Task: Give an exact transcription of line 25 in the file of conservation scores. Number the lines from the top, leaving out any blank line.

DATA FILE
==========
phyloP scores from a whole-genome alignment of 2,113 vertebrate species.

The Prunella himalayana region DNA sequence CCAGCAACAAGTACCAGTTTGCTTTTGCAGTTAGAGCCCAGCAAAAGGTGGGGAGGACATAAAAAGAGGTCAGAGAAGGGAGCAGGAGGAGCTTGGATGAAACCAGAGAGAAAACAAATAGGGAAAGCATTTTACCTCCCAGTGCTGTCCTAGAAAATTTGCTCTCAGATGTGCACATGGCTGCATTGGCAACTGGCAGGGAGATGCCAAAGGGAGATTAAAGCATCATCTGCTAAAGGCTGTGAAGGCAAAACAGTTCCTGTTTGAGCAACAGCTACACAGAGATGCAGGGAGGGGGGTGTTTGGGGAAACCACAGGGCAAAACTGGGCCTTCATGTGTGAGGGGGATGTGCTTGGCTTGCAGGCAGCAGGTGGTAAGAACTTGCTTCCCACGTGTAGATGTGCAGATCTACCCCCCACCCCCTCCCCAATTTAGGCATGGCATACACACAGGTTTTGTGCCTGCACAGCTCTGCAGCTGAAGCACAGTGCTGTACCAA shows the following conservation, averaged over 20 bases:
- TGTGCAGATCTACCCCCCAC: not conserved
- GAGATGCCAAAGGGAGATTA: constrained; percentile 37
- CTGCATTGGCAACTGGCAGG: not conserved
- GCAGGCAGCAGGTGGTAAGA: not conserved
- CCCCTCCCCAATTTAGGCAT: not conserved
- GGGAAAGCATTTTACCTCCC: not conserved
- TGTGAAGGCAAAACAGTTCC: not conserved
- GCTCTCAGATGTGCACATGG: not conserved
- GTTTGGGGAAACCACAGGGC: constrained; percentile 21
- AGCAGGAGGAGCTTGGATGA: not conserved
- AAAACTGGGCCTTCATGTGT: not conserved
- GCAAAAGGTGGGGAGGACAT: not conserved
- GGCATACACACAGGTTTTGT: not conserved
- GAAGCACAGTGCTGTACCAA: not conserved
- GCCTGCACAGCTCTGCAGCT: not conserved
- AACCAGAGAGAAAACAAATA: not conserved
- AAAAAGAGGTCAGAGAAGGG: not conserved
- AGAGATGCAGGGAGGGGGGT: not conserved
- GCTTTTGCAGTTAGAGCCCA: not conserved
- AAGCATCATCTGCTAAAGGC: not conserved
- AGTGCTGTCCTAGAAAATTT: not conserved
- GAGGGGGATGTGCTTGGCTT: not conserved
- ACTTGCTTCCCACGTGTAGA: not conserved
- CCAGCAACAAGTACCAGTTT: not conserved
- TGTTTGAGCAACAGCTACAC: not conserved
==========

- ACTTGCTTCCCACGTGTAGA: not conserved